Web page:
- Larry Williams and Doug Nedde
After more than two decades as business partners, two of Burlington’s most influential developers and real estate brokers are going their separate ways.
Even if you don’t know their names, Doug Nedde and Larry Williams and their firm, Redstone Commerical Group, have had a major impact on Chittenden County: They redeveloped the Chace Mill on the Winooski River and breathed new life into a dilapidated Shelburne inn. The duo turned the burned-out remnants of the Saputo Cheese plant in Hinesburg into a multi-use food and agricultural hub. In 2007, Nedde and Williams bought Bolton Valley ski area together. Their biggest undertaking to date — the $33 million Redstone Lofts student residence — opened last summer with 403 beds at the University of Vermont.
Redstone has plenty of projects in the pipeline, too. It’s brokering the Riverhouse luxury apartment complex in Winooski, where 72 units will come on the market in August. Come May, the firm plans to break ground on a new hotel on the so-called TD Bank block at the corner of Main and St. Paul streets in Burlington: The $30 million, 138-room hotel will incorporate the historic Armory at 101 Main, capping a decade-long renovation of the once-neglected city block.
Redstone currently houses 700 residential tenants in the greater Burlington area and manages roughly 1.5 million square feet of office and residential space — home to 153 businesses. Over the last five years, the company has acquired or developed approximately $80 million in real estate.
Williams and Nedde are diplomatic when they talk about their split, which Williams termed an “amicable separation”; both say it’s simply time to pursue their own ventures. Williams is buying out Nedde’s share in Redstone in a deal that will close by the end of the month. Nedde is starting up Nedde Real Estate. The pair will continue to share ownership in some 30 Vermont properties, including Bolton.
The breakup did come as “a bit of a surprise,” concedes Michael Monte, the chief operating and financial officer at the Champlain Housing Trust. Monte directed Burlington’s Community and Economic Development Office from 1989 to 1993 and again from 1999 to 2007; it was in that role that he first worked with Williams and Nedde.
“They’ve been a strong, long-term kind of developer, and that’s good to have,” says Monte. “It’s good to have folks who don’t want to get in, get out, and you never see them again.”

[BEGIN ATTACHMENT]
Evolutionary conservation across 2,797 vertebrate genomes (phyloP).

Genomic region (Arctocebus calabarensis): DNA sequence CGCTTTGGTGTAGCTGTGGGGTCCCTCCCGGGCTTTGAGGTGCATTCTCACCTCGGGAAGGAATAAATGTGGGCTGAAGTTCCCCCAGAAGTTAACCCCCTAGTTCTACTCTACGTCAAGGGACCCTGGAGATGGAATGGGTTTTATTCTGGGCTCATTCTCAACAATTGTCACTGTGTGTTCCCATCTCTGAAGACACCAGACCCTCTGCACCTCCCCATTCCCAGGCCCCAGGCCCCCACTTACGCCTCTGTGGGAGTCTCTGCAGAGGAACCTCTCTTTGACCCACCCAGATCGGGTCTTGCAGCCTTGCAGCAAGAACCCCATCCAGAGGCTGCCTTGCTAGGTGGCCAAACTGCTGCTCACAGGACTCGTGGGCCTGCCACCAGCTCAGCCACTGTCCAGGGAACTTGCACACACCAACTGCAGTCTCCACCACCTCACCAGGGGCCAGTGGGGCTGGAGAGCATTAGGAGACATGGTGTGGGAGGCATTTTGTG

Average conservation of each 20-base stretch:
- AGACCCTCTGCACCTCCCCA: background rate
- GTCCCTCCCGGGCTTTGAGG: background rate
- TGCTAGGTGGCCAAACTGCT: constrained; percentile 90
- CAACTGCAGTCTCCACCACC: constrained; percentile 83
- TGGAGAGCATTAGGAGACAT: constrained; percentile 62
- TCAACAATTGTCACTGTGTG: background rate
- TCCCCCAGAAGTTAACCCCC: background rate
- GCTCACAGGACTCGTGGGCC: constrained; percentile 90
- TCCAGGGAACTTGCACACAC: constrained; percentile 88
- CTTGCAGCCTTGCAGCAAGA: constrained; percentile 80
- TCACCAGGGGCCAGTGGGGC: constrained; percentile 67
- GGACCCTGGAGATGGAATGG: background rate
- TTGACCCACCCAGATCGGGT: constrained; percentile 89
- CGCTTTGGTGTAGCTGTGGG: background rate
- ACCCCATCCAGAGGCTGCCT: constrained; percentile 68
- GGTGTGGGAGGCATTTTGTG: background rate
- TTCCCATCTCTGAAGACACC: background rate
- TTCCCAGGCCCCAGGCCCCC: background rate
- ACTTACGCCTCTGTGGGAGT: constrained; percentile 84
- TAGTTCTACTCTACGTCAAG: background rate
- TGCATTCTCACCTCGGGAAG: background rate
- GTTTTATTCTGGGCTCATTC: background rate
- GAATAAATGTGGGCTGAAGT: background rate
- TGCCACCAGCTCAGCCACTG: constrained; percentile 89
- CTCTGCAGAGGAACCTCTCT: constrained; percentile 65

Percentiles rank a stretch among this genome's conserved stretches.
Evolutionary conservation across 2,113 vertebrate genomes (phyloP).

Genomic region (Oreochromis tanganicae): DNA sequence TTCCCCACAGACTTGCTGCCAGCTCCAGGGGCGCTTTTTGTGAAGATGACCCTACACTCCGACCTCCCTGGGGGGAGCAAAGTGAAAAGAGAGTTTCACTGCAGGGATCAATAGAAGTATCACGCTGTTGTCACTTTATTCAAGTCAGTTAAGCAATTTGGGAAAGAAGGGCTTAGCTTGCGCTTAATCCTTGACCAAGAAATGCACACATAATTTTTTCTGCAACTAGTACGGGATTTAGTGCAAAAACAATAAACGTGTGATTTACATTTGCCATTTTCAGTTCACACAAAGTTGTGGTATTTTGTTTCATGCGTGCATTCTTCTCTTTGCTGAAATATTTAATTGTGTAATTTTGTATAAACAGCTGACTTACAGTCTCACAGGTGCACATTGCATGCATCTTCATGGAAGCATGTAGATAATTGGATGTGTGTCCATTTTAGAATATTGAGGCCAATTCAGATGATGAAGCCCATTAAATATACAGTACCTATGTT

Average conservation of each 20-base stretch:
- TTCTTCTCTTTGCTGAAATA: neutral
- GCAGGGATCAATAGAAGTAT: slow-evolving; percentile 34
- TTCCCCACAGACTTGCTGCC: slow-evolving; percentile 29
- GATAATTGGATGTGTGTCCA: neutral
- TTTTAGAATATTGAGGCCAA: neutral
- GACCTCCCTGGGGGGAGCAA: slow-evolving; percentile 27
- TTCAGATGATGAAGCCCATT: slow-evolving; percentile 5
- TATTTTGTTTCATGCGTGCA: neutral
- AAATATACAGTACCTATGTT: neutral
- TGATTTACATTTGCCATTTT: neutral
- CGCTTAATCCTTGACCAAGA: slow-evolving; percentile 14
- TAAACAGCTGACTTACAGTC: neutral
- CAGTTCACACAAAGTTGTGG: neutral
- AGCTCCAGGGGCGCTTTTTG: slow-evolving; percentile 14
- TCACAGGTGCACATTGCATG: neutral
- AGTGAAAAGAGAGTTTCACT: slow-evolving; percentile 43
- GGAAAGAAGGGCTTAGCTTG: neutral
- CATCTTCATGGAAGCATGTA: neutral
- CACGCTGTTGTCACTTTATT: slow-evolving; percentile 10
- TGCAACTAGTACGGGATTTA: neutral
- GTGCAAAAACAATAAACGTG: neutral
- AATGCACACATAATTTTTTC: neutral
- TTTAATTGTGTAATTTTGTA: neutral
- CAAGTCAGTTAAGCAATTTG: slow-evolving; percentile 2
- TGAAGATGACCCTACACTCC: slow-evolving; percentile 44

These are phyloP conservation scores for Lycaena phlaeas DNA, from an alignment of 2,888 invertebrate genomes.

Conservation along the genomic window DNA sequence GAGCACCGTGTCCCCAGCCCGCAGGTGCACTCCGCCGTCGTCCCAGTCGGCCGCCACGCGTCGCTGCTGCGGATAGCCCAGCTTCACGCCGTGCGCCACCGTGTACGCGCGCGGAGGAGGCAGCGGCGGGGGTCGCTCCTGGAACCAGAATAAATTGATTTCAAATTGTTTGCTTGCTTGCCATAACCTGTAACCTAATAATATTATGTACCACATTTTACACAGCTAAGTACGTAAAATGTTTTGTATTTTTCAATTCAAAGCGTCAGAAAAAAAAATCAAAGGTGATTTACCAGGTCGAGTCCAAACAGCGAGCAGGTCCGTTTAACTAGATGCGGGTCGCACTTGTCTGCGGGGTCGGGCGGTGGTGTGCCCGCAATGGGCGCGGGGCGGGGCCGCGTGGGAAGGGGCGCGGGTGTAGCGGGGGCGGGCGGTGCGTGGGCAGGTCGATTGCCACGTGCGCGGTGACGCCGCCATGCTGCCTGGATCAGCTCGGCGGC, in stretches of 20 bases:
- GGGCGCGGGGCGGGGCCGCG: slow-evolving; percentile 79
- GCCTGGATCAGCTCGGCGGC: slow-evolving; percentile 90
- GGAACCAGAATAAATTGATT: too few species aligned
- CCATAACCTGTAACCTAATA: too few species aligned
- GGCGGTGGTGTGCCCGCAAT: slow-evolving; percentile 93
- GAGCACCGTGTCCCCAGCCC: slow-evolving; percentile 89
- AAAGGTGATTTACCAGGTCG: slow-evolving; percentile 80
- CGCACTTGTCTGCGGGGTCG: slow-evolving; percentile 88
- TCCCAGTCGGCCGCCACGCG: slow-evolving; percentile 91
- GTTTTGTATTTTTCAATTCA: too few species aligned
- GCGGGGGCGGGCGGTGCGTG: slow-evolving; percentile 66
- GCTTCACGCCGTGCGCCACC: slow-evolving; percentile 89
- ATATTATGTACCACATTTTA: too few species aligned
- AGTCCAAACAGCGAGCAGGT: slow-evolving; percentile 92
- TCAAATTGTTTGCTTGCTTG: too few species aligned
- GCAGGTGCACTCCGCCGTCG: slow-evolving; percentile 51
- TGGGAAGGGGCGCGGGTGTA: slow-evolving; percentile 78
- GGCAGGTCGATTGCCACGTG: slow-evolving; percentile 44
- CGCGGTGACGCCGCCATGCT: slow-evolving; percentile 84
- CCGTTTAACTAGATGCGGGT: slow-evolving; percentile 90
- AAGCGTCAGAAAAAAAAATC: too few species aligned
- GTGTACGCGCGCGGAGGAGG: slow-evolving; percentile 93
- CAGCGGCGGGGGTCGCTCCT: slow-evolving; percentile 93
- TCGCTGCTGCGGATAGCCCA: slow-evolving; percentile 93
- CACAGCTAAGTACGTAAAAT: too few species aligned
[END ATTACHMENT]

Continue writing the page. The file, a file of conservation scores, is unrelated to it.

Bruce Seifer, former assistant director for economic development at CEDO, points out that Redstone’s commitment has gone beyond brick-and-mortar investments. “They were part of the envisioning of what Burlington could be,” says Seifer, who worked with Redstone to encourage Dealer.com to move into a former brush bristle factory the firm redeveloped on Pine Street. “It’s not just putting up a building. It’s about quality of life. It’s been a generation of effort, and they’ve been part of that.”
“I think they raised the bar for the type of projects that they did,” agrees Yves Bradley, the head of commercial brokerage at Pomerleau Real Estate. “By virtue of the fact that they were both from the greater Burlington area” — Williams and Nedde grew up in Shelburne and both graduated from UVM — “they brought a unique vision of and understanding of our market, and where the market could progress.”
Brian Pine, CEDO’s assistant director for housing and neighborhood revitalization, praises the pair for their commitment to downtown, mixed-use developments; several big Redstone projects have focused on what’s known as “infill” development, which taps underutilized buildings or sites in an urban setting. Smart-growth advocates consider it essential to revitalizing downtowns.
Redstone is also versatile. “Some developers go out and do housing, housing, housing, housing, or metal buildings, metal buildings, metal buildings,” says Nedde. “I like doing a bit of renovating, repositioning older buildings, historic rehab, developing condominiums, developing apartments.”
Insiders in Burlington’s real estate industry say it’s too soon to know how the Redstone split will alter the region’s brokerage and development landscape. Williams says the client experience won’t change much, but the firm will soon have to decide whether to grow outside of Vermont.
“Over the last 22 years I’ve worked incredibly hard building the Redstone brand and its integrity, and I think it’s in a great position right now. Hopefully Larry will continue its good will,” says Nedde, adding that he has a stake in the company’s continued success. “I have a significant part of my net worth under management by Redstone.”
Will Nedde be poaching any Redstone clients? That remains to be seen; he points out that real estate is a business built on relationships. In his new venture, Nedde says he’s looking forward to focusing on acquisitions, development and commercial brokerage. His new company will manage a 21,000-square-foot office building on Hinesburg Road, as well as the 90,000-square-foot City Center complex in Montpelier, which Nedde owns individually.
“We approach things in different ways, and that has resulted in a very productive partnership that’s accomplished a lot over its life,” says Williams, looking back on the 22-year partnership. “Now we’re just at a point where we like the idea of seeing what we can accomplish on our own.”
The print version of this article was headlined "Divide and Conquer? Redstone Developers End a 22-Year Partnership".